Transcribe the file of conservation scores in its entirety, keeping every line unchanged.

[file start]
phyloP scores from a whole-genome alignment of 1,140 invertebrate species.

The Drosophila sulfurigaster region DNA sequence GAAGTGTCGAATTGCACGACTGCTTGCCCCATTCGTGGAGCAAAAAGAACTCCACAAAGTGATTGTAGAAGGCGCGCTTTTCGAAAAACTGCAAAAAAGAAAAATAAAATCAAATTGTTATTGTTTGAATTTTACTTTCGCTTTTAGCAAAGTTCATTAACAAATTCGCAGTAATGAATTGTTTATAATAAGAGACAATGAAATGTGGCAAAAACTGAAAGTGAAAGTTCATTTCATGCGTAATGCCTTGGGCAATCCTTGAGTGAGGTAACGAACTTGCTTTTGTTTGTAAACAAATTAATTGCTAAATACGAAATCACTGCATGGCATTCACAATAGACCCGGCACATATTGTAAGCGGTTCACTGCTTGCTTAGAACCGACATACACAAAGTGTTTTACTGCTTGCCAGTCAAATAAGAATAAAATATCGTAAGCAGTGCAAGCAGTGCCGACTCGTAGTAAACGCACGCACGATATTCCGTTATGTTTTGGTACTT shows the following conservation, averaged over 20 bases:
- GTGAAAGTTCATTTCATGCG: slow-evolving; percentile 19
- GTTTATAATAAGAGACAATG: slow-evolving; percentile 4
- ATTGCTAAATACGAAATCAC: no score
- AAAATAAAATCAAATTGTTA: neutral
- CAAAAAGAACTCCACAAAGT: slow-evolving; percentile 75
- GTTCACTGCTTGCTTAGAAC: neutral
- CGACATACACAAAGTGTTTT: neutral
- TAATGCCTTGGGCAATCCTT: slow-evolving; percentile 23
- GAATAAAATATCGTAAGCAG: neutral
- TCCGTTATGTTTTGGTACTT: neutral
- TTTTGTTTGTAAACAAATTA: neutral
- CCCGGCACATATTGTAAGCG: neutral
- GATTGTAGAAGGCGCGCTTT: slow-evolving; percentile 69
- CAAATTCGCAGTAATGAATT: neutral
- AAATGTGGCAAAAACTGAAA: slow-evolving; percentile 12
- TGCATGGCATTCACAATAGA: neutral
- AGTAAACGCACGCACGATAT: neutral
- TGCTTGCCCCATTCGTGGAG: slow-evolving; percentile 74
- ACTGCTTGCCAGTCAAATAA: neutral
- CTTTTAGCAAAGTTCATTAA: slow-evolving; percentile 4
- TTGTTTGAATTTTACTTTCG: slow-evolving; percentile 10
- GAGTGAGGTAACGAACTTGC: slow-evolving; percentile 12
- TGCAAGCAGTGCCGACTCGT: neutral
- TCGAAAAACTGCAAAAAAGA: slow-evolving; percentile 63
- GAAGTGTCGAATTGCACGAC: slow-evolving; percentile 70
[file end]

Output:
phyloP scores from a whole-genome alignment of 1,140 invertebrate species.

The Drosophila sulfurigaster region DNA sequence GAAGTGTCGAATTGCACGACTGCTTGCCCCATTCGTGGAGCAAAAAGAACTCCACAAAGTGATTGTAGAAGGCGCGCTTTTCGAAAAACTGCAAAAAAGAAAAATAAAATCAAATTGTTATTGTTTGAATTTTACTTTCGCTTTTAGCAAAGTTCATTAACAAATTCGCAGTAATGAATTGTTTATAATAAGAGACAATGAAATGTGGCAAAAACTGAAAGTGAAAGTTCATTTCATGCGTAATGCCTTGGGCAATCCTTGAGTGAGGTAACGAACTTGCTTTTGTTTGTAAACAAATTAATTGCTAAATACGAAATCACTGCATGGCATTCACAATAGACCCGGCACATATTGTAAGCGGTTCACTGCTTGCTTAGAACCGACATACACAAAGTGTTTTACTGCTTGCCAGTCAAATAAGAATAAAATATCGTAAGCAGTGCAAGCAGTGCCGACTCGTAGTAAACGCACGCACGATATTCCGTTATGTTTTGGTACTT shows the following conservation, averaged over 20 bases:
- GTGAAAGTTCATTTCATGCG: slow-evolving; percentile 19
- GTTTATAATAAGAGACAATG: slow-evolving; percentile 4
- ATTGCTAAATACGAAATCAC: no score
- AAAATAAAATCAAATTGTTA: neutral
- CAAAAAGAACTCCACAAAGT: slow-evolving; percentile 75
- GTTCACTGCTTGCTTAGAAC: neutral
- CGACATACACAAAGTGTTTT: neutral
- TAATGCCTTGGGCAATCCTT: slow-evolving; percentile 23
- GAATAAAATATCGTAAGCAG: neutral
- TCCGTTATGTTTTGGTACTT: neutral
- TTTTGTTTGTAAACAAATTA: neutral
- CCCGGCACATATTGTAAGCG: neutral
- GATTGTAGAAGGCGCGCTTT: slow-evolving; percentile 69
- CAAATTCGCAGTAATGAATT: neutral
- AAATGTGGCAAAAACTGAAA: slow-evolving; percentile 12
- TGCATGGCATTCACAATAGA: neutral
- AGTAAACGCACGCACGATAT: neutral
- TGCTTGCCCCATTCGTGGAG: slow-evolving; percentile 74
- ACTGCTTGCCAGTCAAATAA: neutral
- CTTTTAGCAAAGTTCATTAA: slow-evolving; percentile 4
- TTGTTTGAATTTTACTTTCG: slow-evolving; percentile 10
- GAGTGAGGTAACGAACTTGC: slow-evolving; percentile 12
- TGCAAGCAGTGCCGACTCGT: neutral
- TCGAAAAACTGCAAAAAAGA: slow-evolving; percentile 63
- GAAGTGTCGAATTGCACGAC: slow-evolving; percentile 70